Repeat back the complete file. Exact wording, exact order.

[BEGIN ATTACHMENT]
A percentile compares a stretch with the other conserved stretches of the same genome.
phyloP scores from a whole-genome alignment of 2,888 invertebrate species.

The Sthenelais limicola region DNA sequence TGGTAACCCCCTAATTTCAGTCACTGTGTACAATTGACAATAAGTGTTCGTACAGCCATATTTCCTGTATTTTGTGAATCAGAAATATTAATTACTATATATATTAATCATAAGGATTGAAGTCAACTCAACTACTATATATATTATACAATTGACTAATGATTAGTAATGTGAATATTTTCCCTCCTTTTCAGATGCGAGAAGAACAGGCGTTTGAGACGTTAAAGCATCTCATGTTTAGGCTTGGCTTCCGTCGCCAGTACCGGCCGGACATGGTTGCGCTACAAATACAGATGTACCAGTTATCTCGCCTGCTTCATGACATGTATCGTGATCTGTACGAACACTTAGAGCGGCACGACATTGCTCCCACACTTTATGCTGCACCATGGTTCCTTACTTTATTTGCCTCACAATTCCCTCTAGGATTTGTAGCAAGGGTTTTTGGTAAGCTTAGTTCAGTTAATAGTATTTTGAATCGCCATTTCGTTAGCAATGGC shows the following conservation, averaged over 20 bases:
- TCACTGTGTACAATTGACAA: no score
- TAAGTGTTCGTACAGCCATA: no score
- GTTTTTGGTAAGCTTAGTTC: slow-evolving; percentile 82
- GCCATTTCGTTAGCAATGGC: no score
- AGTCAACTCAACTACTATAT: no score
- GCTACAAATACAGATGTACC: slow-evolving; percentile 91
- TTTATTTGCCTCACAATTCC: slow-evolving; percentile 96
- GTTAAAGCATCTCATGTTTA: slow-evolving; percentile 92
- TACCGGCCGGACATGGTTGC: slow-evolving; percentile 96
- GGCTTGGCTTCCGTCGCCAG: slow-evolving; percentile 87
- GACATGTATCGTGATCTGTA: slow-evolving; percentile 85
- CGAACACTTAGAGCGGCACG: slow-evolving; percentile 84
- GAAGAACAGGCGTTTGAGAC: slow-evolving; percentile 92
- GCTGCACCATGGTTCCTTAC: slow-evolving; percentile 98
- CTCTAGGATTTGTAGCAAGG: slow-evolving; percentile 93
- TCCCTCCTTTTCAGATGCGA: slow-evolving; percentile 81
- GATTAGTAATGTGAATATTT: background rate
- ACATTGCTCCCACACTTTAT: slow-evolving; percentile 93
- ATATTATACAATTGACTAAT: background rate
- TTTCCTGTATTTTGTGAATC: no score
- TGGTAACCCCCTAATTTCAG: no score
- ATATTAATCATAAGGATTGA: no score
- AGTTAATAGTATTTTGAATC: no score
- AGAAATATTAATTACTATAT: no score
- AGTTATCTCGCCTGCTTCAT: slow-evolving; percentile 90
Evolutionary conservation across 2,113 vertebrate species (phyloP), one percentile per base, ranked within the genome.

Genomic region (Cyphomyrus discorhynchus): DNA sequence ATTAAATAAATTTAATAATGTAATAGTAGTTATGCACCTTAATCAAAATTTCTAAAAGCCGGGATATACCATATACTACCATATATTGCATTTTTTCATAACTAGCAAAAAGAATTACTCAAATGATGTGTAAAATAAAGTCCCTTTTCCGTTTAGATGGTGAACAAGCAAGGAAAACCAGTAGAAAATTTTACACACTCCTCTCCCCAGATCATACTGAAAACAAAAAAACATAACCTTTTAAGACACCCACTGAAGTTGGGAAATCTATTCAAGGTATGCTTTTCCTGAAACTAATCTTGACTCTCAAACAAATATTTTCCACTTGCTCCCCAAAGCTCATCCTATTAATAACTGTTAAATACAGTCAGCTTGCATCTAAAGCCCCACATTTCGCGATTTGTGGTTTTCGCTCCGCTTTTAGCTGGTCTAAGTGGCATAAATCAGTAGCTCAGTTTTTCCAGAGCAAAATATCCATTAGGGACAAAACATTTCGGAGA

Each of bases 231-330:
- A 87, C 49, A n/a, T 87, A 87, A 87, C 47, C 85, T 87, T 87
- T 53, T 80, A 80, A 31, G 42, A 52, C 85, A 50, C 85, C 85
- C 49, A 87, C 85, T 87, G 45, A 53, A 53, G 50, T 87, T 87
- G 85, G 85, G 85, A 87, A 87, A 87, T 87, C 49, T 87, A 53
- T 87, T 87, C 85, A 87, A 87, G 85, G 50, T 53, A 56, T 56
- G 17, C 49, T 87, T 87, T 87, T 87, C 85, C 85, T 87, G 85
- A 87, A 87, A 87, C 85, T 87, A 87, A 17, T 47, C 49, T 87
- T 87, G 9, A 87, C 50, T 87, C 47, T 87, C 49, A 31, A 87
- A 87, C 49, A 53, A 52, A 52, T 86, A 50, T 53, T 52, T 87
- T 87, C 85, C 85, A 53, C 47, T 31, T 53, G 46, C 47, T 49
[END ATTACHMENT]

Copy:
A percentile compares a stretch with the other conserved stretches of the same genome.
phyloP scores from a whole-genome alignment of 2,888 invertebrate species.

The Sthenelais limicola region DNA sequence TGGTAACCCCCTAATTTCAGTCACTGTGTACAATTGACAATAAGTGTTCGTACAGCCATATTTCCTGTATTTTGTGAATCAGAAATATTAATTACTATATATATTAATCATAAGGATTGAAGTCAACTCAACTACTATATATATTATACAATTGACTAATGATTAGTAATGTGAATATTTTCCCTCCTTTTCAGATGCGAGAAGAACAGGCGTTTGAGACGTTAAAGCATCTCATGTTTAGGCTTGGCTTCCGTCGCCAGTACCGGCCGGACATGGTTGCGCTACAAATACAGATGTACCAGTTATCTCGCCTGCTTCATGACATGTATCGTGATCTGTACGAACACTTAGAGCGGCACGACATTGCTCCCACACTTTATGCTGCACCATGGTTCCTTACTTTATTTGCCTCACAATTCCCTCTAGGATTTGTAGCAAGGGTTTTTGGTAAGCTTAGTTCAGTTAATAGTATTTTGAATCGCCATTTCGTTAGCAATGGC shows the following conservation, averaged over 20 bases:
- TCACTGTGTACAATTGACAA: no score
- TAAGTGTTCGTACAGCCATA: no score
- GTTTTTGGTAAGCTTAGTTC: slow-evolving; percentile 82
- GCCATTTCGTTAGCAATGGC: no score
- AGTCAACTCAACTACTATAT: no score
- GCTACAAATACAGATGTACC: slow-evolving; percentile 91
- TTTATTTGCCTCACAATTCC: slow-evolving; percentile 96
- GTTAAAGCATCTCATGTTTA: slow-evolving; percentile 92
- TACCGGCCGGACATGGTTGC: slow-evolving; percentile 96
- GGCTTGGCTTCCGTCGCCAG: slow-evolving; percentile 87
- GACATGTATCGTGATCTGTA: slow-evolving; percentile 85
- CGAACACTTAGAGCGGCACG: slow-evolving; percentile 84
- GAAGAACAGGCGTTTGAGAC: slow-evolving; percentile 92
- GCTGCACCATGGTTCCTTAC: slow-evolving; percentile 98
- CTCTAGGATTTGTAGCAAGG: slow-evolving; percentile 93
- TCCCTCCTTTTCAGATGCGA: slow-evolving; percentile 81
- GATTAGTAATGTGAATATTT: background rate
- ACATTGCTCCCACACTTTAT: slow-evolving; percentile 93
- ATATTATACAATTGACTAAT: background rate
- TTTCCTGTATTTTGTGAATC: no score
- TGGTAACCCCCTAATTTCAG: no score
- ATATTAATCATAAGGATTGA: no score
- AGTTAATAGTATTTTGAATC: no score
- AGAAATATTAATTACTATAT: no score
- AGTTATCTCGCCTGCTTCAT: slow-evolving; percentile 90
Evolutionary conservation across 2,113 vertebrate species (phyloP), one percentile per base, ranked within the genome.

Genomic region (Cyphomyrus discorhynchus): DNA sequence ATTAAATAAATTTAATAATGTAATAGTAGTTATGCACCTTAATCAAAATTTCTAAAAGCCGGGATATACCATATACTACCATATATTGCATTTTTTCATAACTAGCAAAAAGAATTACTCAAATGATGTGTAAAATAAAGTCCCTTTTCCGTTTAGATGGTGAACAAGCAAGGAAAACCAGTAGAAAATTTTACACACTCCTCTCCCCAGATCATACTGAAAACAAAAAAACATAACCTTTTAAGACACCCACTGAAGTTGGGAAATCTATTCAAGGTATGCTTTTCCTGAAACTAATCTTGACTCTCAAACAAATATTTTCCACTTGCTCCCCAAAGCTCATCCTATTAATAACTGTTAAATACAGTCAGCTTGCATCTAAAGCCCCACATTTCGCGATTTGTGGTTTTCGCTCCGCTTTTAGCTGGTCTAAGTGGCATAAATCAGTAGCTCAGTTTTTCCAGAGCAAAATATCCATTAGGGACAAAACATTTCGGAGA

Each of bases 231-330:
- A 87, C 49, A n/a, T 87, A 87, A 87, C 47, C 85, T 87, T 87
- T 53, T 80, A 80, A 31, G 42, A 52, C 85, A 50, C 85, C 85
- C 49, A 87, C 85, T 87, G 45, A 53, A 53, G 50, T 87, T 87
- G 85, G 85, G 85, A 87, A 87, A 87, T 87, C 49, T 87, A 53
- T 87, T 87, C 85, A 87, A 87, G 85, G 50, T 53, A 56, T 56
- G 17, C 49, T 87, T 87, T 87, T 87, C 85, C 85, T 87, G 85
- A 87, A 87, A 87, C 85, T 87, A 87, A 17, T 47, C 49, T 87
- T 87, G 9, A 87, C 50, T 87, C 47, T 87, C 49, A 31, A 87
- A 87, C 49, A 53, A 52, A 52, T 86, A 50, T 53, T 52, T 87
- T 87, C 85, C 85, A 53, C 47, T 31, T 53, G 46, C 47, T 49